Gathering of evidence against you began with the officer observing your vehicle for "clues" of impaired driving, such as:
• Driving on or over lane markings (center or right)
• Driving slower than the speed limit
• Failing to signal lane changes or turns
• Turning with a wide radius
• Following too closely
• Slow response to traffic signals
The officer then observed your actions in pulling over, looking for evidence of:
• Failing to notice the signal immediately
• Taking too long to pull over
• Pulling over too soon (unsafely)
• Parking your vehicle improperly
• Having difficulty with controls (ignition, gears, windows)
A competent DUI attorney will always look for a challenge to the lawfulness of the stop. If probable cause for the stop is questionable, the case may be dismissed or the charge reduced through negotiation.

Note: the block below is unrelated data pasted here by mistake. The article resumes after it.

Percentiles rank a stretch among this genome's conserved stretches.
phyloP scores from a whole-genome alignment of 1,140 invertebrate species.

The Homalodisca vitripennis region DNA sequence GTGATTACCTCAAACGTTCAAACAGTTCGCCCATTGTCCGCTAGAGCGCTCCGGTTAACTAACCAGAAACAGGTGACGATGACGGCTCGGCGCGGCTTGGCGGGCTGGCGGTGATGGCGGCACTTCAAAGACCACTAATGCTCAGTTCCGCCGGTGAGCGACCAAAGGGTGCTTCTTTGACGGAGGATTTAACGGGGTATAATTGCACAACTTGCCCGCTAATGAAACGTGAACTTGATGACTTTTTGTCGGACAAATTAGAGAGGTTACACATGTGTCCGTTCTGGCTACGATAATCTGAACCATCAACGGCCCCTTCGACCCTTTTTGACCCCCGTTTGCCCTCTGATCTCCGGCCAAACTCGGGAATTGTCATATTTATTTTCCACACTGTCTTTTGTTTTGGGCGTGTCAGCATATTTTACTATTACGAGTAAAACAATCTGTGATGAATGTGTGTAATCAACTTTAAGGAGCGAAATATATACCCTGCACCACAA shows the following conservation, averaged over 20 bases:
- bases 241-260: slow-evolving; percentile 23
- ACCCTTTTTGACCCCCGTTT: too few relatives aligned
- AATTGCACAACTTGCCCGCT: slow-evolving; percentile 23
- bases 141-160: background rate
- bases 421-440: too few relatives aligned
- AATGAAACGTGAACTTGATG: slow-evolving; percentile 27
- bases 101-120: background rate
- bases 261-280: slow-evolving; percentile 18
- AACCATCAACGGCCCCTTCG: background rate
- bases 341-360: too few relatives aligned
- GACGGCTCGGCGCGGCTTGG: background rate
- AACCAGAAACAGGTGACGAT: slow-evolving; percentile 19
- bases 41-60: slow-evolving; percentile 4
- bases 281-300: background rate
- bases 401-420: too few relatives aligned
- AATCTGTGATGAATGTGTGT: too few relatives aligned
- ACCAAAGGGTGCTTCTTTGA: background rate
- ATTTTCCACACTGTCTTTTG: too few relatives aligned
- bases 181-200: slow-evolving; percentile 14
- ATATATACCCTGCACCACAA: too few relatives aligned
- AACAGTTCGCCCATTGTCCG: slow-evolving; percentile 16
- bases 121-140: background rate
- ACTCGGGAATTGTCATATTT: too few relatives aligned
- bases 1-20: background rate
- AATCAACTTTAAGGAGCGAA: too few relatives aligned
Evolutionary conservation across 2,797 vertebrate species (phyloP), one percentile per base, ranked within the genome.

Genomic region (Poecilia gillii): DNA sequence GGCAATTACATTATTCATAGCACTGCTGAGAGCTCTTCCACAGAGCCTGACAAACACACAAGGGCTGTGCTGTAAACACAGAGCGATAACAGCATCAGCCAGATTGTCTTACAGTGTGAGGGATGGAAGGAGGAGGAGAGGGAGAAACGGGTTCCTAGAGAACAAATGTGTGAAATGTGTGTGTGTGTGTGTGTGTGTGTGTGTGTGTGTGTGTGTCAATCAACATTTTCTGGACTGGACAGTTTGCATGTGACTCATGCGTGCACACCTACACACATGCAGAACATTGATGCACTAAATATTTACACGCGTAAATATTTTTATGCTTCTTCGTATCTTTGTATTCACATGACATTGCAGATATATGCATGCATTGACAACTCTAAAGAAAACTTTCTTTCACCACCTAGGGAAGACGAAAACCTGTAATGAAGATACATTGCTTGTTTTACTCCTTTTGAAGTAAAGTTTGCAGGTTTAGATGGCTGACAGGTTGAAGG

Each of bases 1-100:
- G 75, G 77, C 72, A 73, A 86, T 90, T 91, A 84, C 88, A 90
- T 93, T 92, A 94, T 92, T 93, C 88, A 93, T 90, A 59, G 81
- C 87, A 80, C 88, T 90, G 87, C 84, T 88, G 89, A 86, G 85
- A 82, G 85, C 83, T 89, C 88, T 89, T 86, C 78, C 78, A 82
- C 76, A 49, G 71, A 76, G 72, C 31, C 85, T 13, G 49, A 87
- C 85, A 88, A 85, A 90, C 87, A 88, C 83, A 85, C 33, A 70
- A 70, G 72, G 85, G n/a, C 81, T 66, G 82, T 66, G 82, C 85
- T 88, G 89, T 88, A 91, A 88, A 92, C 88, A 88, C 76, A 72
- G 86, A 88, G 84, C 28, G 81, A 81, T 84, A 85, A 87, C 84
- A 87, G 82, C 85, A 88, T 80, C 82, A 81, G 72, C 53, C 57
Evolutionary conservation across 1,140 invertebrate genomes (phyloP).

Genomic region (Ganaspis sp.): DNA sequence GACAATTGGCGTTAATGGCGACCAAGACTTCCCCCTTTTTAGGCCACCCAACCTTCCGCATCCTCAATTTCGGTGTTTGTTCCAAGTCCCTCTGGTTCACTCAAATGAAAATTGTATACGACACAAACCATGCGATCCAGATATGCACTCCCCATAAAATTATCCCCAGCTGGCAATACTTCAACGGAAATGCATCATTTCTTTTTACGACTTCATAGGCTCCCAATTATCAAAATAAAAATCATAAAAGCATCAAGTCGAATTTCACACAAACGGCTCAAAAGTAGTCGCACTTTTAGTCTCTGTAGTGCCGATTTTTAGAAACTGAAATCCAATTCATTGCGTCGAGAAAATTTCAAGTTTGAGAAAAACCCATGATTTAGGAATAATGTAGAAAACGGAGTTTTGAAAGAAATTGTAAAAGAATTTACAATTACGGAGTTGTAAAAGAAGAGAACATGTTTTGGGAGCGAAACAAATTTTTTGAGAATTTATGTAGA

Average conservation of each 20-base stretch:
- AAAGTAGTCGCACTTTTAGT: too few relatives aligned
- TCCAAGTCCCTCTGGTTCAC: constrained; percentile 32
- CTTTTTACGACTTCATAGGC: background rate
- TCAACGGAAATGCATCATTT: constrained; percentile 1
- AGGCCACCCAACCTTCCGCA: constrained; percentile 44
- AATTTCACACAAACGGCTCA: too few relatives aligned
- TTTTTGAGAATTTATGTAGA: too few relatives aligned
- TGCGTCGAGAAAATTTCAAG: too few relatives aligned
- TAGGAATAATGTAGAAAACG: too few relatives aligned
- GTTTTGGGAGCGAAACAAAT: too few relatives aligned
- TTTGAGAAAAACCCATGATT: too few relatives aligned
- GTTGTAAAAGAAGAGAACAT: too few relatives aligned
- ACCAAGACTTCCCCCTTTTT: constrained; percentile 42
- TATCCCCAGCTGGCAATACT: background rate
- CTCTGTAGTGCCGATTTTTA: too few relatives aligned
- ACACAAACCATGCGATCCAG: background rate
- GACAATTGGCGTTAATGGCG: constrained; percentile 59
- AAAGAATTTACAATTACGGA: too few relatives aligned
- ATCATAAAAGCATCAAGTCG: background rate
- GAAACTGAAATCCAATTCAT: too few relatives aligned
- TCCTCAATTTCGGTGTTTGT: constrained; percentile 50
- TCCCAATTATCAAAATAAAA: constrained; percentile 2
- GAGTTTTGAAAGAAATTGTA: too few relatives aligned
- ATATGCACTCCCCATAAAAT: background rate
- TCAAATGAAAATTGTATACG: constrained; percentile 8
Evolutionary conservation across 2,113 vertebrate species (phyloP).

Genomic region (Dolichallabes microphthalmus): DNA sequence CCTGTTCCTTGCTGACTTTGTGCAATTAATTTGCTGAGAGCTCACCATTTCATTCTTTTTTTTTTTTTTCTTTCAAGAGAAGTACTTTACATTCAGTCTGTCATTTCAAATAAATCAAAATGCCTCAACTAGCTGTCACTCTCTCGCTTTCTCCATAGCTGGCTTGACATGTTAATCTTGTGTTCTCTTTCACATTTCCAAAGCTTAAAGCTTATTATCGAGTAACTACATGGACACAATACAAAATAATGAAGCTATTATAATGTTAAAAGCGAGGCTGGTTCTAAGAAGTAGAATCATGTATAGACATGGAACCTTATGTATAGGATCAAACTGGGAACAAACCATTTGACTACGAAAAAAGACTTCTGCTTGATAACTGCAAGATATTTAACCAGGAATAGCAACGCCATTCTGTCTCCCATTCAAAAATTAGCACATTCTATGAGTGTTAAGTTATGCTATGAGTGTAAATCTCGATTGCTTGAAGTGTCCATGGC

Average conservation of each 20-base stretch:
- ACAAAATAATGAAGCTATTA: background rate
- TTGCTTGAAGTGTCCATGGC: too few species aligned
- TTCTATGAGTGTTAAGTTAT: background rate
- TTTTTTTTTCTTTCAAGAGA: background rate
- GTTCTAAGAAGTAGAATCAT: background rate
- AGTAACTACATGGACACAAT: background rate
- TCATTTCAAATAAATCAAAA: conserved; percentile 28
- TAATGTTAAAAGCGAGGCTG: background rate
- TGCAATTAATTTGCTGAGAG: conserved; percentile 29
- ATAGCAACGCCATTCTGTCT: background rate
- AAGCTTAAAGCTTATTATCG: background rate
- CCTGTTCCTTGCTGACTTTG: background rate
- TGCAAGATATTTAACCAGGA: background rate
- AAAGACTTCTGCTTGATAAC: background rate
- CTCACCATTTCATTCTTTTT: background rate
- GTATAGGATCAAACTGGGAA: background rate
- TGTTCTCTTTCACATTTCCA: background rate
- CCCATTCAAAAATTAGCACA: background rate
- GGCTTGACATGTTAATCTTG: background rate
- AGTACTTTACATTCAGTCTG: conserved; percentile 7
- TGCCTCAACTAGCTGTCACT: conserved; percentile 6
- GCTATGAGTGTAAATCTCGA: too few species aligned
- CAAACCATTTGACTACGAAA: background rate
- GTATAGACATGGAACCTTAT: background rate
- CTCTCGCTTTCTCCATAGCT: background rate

The officer also observed your appearance and behavior for:
• Bloodshot or watery eyes
• Odor of an alcoholic beverage on your breath or person
• Nervousness and fumbling for your license or paperwork
• Slurred speech
• Inappropriate or unusual behavior (arguing, crying, pleading)
Admissions of drinking or taking prescription or even over-the counter drugs are strong evidence. Some drivers believe the officer will let them go if they "cooperate" by admitting to having "only a couple." THIS IS NOT THE CASE.
Your constitutional rights include the right to remain silent, and to speak with an attorney before questioning. If you exercised these rights, you did the right thing. If the officer continued to question you after you invoked your rights, the court may suppress your statements, and a competent defense attorney may be able to negotiate a reduction of the charge.
The officer gathered evidence as you stepped from your vehicle; watched for signs of poor balance, such as using the vehicle for support, or using your arms to balance as you stand or walk. Next, the officer likely had you perform field sobriety tests to gather further evidence against you.